HP Designs New Server for ‘extreme’ Scale-out Computing – PC World
The servers also omit features that HP says often aren’t required by large Internet companies, such as redundant power supplies and advanced management software. “In many cases these companies own the software stack themselves and have the high-availability and management features they need, so they don’t need it in the underlying hardware,” said Christine Martino, general manager of HP’s Scalable Computing and Infrastructure group.
The result, according to HP, is a server that consumes 28 percent less power and weighs almost a third less than a “standard” rackmount server. That could mean significant savings in shipping and energy costs for companies that purchase servers by the thousands, Martino said.
Dell pushes the green revolution to SMBs – InfoWorld
On top of its energy-efficient green technologies, the company is offering the SMB market a lineup of online resources that promote environmental responsibility and cost-efficient business process, which include solutions for asset recovery, mobile computing, energy calculators and customer care studies.
Fedora 11 adds virtualization, software management tools – Computerworld
Fedora 11, which was code named Leonidas, includes virtualization console improvements that ease the task of moving between the host operating system and the guest operating system environments. And the operating system has an improved Virtual Machine Creation Wizard, which supports a wider variety of hardware and new workflow processes that makes it easier to deploy virtual machines (VM).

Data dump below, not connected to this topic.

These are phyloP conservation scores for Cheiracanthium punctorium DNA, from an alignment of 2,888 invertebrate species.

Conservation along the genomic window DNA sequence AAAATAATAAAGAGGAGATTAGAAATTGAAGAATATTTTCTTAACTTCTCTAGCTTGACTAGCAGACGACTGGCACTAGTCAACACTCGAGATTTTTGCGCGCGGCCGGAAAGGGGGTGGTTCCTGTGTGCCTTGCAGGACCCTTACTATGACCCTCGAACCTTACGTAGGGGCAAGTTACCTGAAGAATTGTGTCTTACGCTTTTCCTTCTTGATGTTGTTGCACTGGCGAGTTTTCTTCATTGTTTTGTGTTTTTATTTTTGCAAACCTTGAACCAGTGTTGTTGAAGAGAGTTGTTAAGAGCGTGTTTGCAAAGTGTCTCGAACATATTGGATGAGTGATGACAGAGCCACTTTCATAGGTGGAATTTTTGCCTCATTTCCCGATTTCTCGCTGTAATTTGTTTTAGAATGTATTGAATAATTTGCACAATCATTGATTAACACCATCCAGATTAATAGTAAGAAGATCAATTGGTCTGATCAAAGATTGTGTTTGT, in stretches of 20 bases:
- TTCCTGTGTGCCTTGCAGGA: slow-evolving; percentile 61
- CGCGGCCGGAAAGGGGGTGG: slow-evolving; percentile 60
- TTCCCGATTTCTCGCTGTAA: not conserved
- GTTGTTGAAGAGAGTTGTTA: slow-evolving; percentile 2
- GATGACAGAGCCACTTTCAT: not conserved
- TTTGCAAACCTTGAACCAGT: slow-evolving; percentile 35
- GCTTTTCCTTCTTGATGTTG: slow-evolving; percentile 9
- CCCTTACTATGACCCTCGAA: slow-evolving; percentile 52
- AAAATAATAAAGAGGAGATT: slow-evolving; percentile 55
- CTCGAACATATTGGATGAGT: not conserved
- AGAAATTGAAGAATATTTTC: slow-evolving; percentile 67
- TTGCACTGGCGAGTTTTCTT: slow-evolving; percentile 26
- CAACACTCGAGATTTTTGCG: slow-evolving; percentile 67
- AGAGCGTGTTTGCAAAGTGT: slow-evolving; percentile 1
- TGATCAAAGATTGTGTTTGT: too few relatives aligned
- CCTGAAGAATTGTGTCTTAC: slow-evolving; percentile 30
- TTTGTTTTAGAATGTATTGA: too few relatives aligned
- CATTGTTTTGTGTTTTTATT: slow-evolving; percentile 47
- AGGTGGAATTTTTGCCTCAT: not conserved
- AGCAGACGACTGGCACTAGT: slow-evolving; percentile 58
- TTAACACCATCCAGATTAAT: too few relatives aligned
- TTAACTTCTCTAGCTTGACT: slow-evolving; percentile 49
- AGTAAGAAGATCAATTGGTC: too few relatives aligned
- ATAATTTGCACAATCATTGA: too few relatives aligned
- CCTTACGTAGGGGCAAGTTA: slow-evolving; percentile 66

Controlling Heat in Large Data Centers – Dr. Dobb’s
Researchers at the Georgia Institute of Technology are using a 1,100-square-foot simulated data center to optimize cooling strategies and develop new heat transfer models that can be used by the designers of future facilities and equipment. The goal is to reduce the portion of electricity used to cool data center equipment by as much as 15 percent.
Tendril gets cash to build ‘energy management OS’ – CNET
Tendril makes small displays for consumers to see how much electricity a home is consuming. The company also makes software for utilities to run energy-efficiency programs that allow consumers to take advantage of lower rates at off-peak times.
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